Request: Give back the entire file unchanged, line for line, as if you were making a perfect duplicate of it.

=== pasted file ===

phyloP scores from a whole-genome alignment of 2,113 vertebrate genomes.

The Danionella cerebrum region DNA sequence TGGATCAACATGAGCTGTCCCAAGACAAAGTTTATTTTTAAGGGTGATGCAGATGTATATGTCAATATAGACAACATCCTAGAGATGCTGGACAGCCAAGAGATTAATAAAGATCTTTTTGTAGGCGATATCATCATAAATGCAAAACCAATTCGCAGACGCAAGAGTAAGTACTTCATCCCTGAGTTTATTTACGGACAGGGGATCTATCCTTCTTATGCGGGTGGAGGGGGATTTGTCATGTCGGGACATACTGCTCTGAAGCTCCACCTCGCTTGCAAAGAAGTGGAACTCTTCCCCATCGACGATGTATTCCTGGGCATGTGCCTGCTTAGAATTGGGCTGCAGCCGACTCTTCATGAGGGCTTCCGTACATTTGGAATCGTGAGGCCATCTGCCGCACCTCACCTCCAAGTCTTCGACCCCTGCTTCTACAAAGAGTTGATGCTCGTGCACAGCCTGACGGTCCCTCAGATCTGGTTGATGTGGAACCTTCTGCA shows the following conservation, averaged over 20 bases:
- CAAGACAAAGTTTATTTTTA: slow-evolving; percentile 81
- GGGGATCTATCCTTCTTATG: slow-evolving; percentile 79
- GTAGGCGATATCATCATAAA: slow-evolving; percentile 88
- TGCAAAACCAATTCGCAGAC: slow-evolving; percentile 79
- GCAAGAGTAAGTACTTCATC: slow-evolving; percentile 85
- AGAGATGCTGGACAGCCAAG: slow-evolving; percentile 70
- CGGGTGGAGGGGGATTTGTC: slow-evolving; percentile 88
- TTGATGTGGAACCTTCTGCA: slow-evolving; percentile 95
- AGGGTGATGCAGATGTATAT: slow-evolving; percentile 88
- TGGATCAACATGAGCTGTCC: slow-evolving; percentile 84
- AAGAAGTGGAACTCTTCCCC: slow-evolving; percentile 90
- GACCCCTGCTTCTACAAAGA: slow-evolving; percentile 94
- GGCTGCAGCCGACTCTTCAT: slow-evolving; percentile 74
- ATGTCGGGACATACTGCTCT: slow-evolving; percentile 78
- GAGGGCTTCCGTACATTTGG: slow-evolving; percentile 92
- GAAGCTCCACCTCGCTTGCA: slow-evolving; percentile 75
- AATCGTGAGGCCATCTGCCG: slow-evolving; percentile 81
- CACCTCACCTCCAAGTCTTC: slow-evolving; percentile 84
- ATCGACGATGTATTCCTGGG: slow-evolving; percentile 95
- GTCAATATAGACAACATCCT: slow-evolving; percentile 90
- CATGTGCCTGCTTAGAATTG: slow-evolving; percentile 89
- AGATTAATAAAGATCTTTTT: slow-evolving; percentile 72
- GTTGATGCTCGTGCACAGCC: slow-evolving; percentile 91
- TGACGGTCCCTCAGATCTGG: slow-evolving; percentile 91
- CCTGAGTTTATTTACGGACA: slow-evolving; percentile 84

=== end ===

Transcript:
phyloP scores from a whole-genome alignment of 2,113 vertebrate genomes.

The Danionella cerebrum region DNA sequence TGGATCAACATGAGCTGTCCCAAGACAAAGTTTATTTTTAAGGGTGATGCAGATGTATATGTCAATATAGACAACATCCTAGAGATGCTGGACAGCCAAGAGATTAATAAAGATCTTTTTGTAGGCGATATCATCATAAATGCAAAACCAATTCGCAGACGCAAGAGTAAGTACTTCATCCCTGAGTTTATTTACGGACAGGGGATCTATCCTTCTTATGCGGGTGGAGGGGGATTTGTCATGTCGGGACATACTGCTCTGAAGCTCCACCTCGCTTGCAAAGAAGTGGAACTCTTCCCCATCGACGATGTATTCCTGGGCATGTGCCTGCTTAGAATTGGGCTGCAGCCGACTCTTCATGAGGGCTTCCGTACATTTGGAATCGTGAGGCCATCTGCCGCACCTCACCTCCAAGTCTTCGACCCCTGCTTCTACAAAGAGTTGATGCTCGTGCACAGCCTGACGGTCCCTCAGATCTGGTTGATGTGGAACCTTCTGCA shows the following conservation, averaged over 20 bases:
- CAAGACAAAGTTTATTTTTA: slow-evolving; percentile 81
- GGGGATCTATCCTTCTTATG: slow-evolving; percentile 79
- GTAGGCGATATCATCATAAA: slow-evolving; percentile 88
- TGCAAAACCAATTCGCAGAC: slow-evolving; percentile 79
- GCAAGAGTAAGTACTTCATC: slow-evolving; percentile 85
- AGAGATGCTGGACAGCCAAG: slow-evolving; percentile 70
- CGGGTGGAGGGGGATTTGTC: slow-evolving; percentile 88
- TTGATGTGGAACCTTCTGCA: slow-evolving; percentile 95
- AGGGTGATGCAGATGTATAT: slow-evolving; percentile 88
- TGGATCAACATGAGCTGTCC: slow-evolving; percentile 84
- AAGAAGTGGAACTCTTCCCC: slow-evolving; percentile 90
- GACCCCTGCTTCTACAAAGA: slow-evolving; percentile 94
- GGCTGCAGCCGACTCTTCAT: slow-evolving; percentile 74
- ATGTCGGGACATACTGCTCT: slow-evolving; percentile 78
- GAGGGCTTCCGTACATTTGG: slow-evolving; percentile 92
- GAAGCTCCACCTCGCTTGCA: slow-evolving; percentile 75
- AATCGTGAGGCCATCTGCCG: slow-evolving; percentile 81
- CACCTCACCTCCAAGTCTTC: slow-evolving; percentile 84
- ATCGACGATGTATTCCTGGG: slow-evolving; percentile 95
- GTCAATATAGACAACATCCT: slow-evolving; percentile 90
- CATGTGCCTGCTTAGAATTG: slow-evolving; percentile 89
- AGATTAATAAAGATCTTTTT: slow-evolving; percentile 72
- GTTGATGCTCGTGCACAGCC: slow-evolving; percentile 91
- TGACGGTCCCTCAGATCTGG: slow-evolving; percentile 91
- CCTGAGTTTATTTACGGACA: slow-evolving; percentile 84